How 18 Wheeler Air Brakes Work

Semi Truck

Anyone that has ever driven a commercial truck, bus, trailer, or semi-trailer understands that air brakes are often utilized. This is often for a very specific reason, as the nature of an air brake system allows for increased reliability and efficiency.

 

The major advantage is that air is an infinite resource and will never run out; because of this, with a leak the system is still functional and does not need to be replenished. Additionally, research will also show that air brakes also allow multiple vehicles to be coupled. Thus, when all of the units must break, it can also mean that this can be controlled from inside the cab.

 

Heavy trucks are also notable for using a dual air brake system, which is comprised of two air brake systems combined, yet only has one set of brake controls. This allows for the ability to retain braking, even if one of the systems fails. Additionally, there is also the ability to ensure a steady supply of compressed air, and as mentioned, this ensures that the braking system will continue to be operational; no matter what.

 

All of these measures work to ensure that safety is maintained. As one can imagine, when operating a heavy vehicle, braking can often mean that one is spared from an accident, which not only affects the driver of the heavy vehicle, but also other drivers on the roadway as well.

 

One should also be aware of the three types of brakes:

 

  • Service Brakes: Not only are service brakes activated when they are supplied with air, but they are activated whenever the driver pushes down on the brake pedal. Once the air is pushed through the brake chamber, a pushrod is forced out, which then pushes a slack adjuster. This then turns the camshaft, which twists the S-Cam and forces the brake lining to make contact with the brake drum. Due to the friction, the vehicle is then forcibly slowed.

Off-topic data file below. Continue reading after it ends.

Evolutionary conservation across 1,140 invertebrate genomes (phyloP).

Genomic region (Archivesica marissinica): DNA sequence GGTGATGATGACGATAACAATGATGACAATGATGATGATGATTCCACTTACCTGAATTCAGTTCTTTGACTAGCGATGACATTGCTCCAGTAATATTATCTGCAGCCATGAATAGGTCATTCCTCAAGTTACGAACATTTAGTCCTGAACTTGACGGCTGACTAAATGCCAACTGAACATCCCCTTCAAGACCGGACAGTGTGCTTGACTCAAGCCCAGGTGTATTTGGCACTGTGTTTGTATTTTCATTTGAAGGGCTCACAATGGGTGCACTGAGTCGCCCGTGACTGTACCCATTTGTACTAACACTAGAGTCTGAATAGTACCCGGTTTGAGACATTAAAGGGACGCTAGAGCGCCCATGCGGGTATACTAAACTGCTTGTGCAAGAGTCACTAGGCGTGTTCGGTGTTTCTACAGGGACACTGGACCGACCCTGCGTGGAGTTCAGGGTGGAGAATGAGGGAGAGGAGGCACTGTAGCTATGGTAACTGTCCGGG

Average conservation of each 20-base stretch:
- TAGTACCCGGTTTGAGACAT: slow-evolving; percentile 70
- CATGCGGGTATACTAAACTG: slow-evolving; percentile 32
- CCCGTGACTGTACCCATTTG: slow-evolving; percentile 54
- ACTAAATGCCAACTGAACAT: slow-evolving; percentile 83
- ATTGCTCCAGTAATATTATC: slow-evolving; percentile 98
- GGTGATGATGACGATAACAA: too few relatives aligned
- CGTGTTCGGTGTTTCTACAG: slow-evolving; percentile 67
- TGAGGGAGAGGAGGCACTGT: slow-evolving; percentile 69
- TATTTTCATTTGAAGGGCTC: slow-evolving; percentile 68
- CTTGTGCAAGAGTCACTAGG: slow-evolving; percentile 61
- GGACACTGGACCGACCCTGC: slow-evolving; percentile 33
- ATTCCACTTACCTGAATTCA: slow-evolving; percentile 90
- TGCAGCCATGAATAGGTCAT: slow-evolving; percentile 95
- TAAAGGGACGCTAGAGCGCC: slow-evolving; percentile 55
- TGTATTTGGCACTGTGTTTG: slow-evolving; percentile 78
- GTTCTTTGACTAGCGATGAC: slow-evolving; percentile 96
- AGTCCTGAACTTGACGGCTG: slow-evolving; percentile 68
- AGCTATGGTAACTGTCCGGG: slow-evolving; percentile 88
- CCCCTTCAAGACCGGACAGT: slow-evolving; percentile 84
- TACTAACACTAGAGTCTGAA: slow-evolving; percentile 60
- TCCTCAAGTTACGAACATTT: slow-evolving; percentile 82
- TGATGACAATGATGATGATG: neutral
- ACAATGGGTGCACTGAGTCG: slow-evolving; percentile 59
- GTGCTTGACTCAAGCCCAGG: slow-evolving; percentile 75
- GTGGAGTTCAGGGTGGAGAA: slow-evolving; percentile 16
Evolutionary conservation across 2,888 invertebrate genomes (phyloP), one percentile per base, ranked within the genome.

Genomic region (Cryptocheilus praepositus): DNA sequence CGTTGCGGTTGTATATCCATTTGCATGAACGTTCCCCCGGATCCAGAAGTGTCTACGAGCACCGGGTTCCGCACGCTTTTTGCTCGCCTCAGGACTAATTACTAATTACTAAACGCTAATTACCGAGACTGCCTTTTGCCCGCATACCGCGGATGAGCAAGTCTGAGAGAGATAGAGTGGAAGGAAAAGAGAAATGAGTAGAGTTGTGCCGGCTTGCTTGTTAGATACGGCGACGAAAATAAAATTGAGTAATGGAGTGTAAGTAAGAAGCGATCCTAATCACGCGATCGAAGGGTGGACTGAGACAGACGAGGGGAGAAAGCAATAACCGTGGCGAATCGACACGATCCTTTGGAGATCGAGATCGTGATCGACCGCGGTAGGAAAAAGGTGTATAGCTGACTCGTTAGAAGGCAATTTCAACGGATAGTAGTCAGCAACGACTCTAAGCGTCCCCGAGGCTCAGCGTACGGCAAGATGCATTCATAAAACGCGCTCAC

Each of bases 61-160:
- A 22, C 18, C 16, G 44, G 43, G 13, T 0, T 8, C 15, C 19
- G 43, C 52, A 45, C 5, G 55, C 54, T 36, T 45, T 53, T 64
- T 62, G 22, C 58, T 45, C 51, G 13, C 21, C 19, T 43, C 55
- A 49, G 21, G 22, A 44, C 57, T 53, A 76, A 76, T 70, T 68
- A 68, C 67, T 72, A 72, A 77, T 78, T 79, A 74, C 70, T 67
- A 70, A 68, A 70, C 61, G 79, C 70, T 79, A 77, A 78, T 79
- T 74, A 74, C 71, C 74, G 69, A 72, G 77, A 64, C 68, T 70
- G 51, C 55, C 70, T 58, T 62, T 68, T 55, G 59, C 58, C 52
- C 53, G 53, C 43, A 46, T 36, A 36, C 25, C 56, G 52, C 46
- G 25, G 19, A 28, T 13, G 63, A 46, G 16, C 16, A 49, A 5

• Spring Brakes: These brakes are typically utilized in order to meet parking and emergency brake standards. While driving, springs are held back by a great deal of air pressure. When pressure is then removed, the springs put on the brakes. Remember, it is important to know that these brakes are different than service brakes. Generally, when these brakes are released this is done through approximately 60 psi.

 

 

  • Emergency Brakes: These brakes are contained with a steady stream of airflow inside the brake chamber. Additionally, this also holds a spring, which is kept restrained by the air system. When this air in the system is not of a viable quantity, the spring, and by default the brakes, will automatically engage. Typically, this is done when there is a drop of a 20-45 psi range.

 

When driving heavy vehicles, it is very important to understand how these mechanisms work in order to ensure that all of the components are working efficiently. When these mechanisms do not correctly, it can not only cause the braking system to work incorrectly, but could also potentially cause accidents in various degrees of severity.

 

Source:

 

http://www.easternmarine.com/tech-info/how-air-brakes-work

http://www.newbiedriver.com/abcsupdates/airbrakes101.htm

 

 

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